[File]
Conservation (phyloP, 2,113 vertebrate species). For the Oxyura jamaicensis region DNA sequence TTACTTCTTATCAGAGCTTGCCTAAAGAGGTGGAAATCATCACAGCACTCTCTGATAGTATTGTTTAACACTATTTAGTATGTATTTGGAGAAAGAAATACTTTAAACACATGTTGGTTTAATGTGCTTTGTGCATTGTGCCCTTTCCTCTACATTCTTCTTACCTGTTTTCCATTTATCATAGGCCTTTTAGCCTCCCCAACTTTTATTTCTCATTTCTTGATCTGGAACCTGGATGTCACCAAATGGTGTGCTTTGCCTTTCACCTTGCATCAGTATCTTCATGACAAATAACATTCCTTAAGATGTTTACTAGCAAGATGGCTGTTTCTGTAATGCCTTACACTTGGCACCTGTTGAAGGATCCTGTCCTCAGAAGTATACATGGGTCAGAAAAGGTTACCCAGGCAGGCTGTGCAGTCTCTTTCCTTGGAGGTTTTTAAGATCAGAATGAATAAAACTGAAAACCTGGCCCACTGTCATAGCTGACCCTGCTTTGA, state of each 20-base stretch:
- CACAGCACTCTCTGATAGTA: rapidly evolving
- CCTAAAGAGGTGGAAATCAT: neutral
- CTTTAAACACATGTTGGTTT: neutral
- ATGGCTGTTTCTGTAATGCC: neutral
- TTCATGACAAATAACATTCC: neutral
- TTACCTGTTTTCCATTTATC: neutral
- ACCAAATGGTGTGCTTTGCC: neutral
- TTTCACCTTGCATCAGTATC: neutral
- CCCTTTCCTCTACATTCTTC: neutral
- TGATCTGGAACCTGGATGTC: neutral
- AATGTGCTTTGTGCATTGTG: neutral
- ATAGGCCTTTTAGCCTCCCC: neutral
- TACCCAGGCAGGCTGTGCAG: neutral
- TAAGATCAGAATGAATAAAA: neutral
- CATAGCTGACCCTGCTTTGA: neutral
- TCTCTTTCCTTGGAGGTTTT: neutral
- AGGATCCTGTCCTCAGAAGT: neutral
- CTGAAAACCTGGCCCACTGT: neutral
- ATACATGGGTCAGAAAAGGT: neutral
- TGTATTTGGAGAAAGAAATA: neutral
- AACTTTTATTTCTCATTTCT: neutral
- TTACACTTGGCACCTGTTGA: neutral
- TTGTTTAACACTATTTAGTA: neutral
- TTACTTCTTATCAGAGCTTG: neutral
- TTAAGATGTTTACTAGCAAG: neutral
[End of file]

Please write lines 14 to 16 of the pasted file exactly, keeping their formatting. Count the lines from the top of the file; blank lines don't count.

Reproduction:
- TACCCAGGCAGGCTGTGCAG: neutral
- TAAGATCAGAATGAATAAAA: neutral
- CATAGCTGACCCTGCTTTGA: neutral